OpenStax Biology 2e
Members of Cephalochordata possess a notochord, dorsal hollow tubular nerve cord, pharyngeal slits, endostyle/thyroid gland, and a post-anal tail in the adult stage. The notochord extends into the head, which gives the subphylum its name. Although the neural tube also extends into the head region, there is no well-defined brain, and the nervous system is centered around a hollow nerve cord lying above the notochord. Extinct members of this subphylum include Pikaia, which is the oldest known cephalochordate. Excellently preserved Pikaia fossils were recovered from the Burgess shales of Canada and date to the middle of the Cambrian age, making them more than 500 million years old. Its anatomy of Pikaia closely resembles that of the extant lancelet in the genus Branchiostoma.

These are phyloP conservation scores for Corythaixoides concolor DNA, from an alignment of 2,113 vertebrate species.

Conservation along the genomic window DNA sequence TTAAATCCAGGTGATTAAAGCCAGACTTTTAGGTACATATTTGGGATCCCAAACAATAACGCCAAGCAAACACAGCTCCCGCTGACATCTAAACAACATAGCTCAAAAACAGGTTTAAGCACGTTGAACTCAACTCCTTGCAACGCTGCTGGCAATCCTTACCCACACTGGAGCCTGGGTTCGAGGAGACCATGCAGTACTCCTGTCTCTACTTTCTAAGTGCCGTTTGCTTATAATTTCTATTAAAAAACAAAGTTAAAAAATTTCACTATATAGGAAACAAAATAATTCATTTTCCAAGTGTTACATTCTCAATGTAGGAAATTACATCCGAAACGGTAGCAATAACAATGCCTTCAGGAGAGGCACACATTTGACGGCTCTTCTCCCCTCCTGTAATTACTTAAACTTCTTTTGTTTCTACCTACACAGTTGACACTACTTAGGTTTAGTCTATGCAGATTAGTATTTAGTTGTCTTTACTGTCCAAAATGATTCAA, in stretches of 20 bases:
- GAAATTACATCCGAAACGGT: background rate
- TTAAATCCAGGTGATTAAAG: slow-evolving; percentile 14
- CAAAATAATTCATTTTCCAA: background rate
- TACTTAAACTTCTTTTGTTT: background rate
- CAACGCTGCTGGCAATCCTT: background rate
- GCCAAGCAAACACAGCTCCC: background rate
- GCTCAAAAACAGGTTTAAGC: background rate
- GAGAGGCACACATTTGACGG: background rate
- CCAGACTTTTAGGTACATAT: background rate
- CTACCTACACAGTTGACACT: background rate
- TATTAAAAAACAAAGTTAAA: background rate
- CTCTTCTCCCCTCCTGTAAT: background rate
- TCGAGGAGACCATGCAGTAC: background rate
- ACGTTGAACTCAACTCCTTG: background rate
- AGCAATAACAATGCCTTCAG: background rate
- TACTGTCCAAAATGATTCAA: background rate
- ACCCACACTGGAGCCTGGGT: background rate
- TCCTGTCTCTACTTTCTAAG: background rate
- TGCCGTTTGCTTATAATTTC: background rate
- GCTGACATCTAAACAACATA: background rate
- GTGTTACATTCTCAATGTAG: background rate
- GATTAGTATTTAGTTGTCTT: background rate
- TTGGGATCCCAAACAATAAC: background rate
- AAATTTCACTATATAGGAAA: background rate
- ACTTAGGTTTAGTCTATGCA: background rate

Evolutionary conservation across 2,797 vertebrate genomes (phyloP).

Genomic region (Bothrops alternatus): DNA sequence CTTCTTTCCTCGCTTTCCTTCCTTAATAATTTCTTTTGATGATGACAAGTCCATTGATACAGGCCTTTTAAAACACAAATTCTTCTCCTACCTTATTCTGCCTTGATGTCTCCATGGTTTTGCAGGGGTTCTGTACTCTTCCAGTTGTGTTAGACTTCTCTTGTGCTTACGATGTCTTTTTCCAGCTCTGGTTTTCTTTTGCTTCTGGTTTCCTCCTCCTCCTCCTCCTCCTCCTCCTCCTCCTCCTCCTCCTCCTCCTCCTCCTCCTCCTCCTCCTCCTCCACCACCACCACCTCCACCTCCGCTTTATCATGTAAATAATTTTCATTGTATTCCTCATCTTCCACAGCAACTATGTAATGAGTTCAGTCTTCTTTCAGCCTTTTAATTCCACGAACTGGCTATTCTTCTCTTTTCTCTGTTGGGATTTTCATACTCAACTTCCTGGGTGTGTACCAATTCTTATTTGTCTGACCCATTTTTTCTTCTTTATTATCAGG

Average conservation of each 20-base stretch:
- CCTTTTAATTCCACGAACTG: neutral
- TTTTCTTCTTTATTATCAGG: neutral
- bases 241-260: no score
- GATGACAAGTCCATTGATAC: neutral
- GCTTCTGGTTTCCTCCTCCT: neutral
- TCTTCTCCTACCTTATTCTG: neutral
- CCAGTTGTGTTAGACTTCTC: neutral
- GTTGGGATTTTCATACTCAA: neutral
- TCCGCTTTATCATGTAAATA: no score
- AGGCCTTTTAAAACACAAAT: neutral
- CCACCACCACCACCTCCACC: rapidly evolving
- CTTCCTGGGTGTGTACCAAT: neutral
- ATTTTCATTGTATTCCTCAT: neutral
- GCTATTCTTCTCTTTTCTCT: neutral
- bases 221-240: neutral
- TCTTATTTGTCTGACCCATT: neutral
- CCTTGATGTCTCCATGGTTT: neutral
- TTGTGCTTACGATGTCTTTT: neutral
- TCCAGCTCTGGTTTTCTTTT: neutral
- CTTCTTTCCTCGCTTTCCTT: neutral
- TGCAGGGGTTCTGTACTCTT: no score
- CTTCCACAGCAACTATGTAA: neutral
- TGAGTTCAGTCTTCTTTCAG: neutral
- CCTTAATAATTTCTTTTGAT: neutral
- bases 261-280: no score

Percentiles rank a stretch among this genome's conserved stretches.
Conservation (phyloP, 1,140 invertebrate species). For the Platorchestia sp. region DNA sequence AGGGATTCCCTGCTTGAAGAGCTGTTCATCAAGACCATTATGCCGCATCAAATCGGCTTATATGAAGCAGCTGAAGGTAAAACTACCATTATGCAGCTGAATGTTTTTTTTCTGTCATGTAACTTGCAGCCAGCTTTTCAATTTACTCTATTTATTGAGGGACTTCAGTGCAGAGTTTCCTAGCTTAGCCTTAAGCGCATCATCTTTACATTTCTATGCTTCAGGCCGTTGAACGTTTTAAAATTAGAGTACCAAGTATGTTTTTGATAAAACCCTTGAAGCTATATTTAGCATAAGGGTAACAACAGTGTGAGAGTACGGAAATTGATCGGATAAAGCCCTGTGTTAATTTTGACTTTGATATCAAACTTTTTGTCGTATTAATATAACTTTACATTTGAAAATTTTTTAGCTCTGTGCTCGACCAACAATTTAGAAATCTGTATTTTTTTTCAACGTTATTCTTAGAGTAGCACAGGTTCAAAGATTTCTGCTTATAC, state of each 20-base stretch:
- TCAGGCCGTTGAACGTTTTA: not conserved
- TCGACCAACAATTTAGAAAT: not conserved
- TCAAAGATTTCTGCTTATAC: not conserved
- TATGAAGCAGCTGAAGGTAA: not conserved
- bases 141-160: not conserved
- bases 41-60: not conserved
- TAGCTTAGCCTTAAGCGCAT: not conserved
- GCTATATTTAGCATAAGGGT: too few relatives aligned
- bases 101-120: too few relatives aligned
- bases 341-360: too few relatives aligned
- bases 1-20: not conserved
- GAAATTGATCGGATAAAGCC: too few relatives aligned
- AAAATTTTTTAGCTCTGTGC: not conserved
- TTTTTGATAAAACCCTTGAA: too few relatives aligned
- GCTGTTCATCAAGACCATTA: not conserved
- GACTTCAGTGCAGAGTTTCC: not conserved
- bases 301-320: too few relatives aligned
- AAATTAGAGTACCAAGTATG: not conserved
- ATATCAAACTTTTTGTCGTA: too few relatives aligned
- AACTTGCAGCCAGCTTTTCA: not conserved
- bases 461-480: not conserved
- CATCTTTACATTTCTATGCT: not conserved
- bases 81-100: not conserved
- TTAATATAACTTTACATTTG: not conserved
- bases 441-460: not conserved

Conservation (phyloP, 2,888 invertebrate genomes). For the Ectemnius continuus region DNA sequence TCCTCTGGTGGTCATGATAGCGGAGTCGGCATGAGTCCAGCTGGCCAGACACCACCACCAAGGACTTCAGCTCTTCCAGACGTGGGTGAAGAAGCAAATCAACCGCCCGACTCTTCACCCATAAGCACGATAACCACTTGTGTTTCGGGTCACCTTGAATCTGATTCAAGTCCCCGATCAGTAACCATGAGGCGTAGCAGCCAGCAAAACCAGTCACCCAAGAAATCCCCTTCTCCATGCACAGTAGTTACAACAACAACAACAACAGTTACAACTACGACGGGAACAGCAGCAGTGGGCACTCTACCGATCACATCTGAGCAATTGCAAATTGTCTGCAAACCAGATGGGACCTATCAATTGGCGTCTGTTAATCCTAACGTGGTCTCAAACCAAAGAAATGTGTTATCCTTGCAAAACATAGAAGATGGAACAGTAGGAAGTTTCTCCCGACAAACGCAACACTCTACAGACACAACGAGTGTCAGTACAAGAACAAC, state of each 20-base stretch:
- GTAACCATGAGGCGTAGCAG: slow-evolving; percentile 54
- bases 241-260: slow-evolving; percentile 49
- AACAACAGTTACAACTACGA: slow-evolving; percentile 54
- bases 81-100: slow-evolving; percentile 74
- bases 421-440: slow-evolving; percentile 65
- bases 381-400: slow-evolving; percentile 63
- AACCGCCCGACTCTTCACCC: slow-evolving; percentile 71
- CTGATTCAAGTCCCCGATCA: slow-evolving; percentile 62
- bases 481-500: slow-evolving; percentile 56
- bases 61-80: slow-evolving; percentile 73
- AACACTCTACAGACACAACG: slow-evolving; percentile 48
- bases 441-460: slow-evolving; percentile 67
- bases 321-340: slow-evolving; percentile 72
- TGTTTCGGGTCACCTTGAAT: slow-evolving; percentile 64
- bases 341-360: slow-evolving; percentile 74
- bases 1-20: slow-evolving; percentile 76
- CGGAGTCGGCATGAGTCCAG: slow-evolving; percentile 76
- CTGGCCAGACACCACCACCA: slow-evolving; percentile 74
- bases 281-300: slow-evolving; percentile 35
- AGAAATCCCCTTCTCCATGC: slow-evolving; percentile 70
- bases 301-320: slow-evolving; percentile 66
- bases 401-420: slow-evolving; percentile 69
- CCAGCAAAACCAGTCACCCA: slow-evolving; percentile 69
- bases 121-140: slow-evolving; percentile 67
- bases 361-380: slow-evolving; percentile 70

The lancelets are named for their bladelike shape. Lancelets are only a few centimeters long and are usually found buried in sand at the bottom of warm temperate and tropical seas. Cephalochordates are suspension feeders. A water current is created by cilia in the mouth, and is filtered through oral tentacles. Water from the mouth then enters the pharyngeal slits, which filter out food particles. The filtered water collects in a gill chamber called the atrium and exits through the atriopore. Trapped food particles are caught in a stream of mucus produced by the endostyle in a ventral ciliated fold (or groove) of the pharynx and carried to the gut. Most gas exchange occurs across the body surface. Sexes are separate and gametes are released into the water through the atriopore for external fertilization.
Clark, M., Douglas, M., Choi, J. Biology 2e. Houston, Texas: OpenStax. Access for free at: https://openstax.org/details/books/biology-2e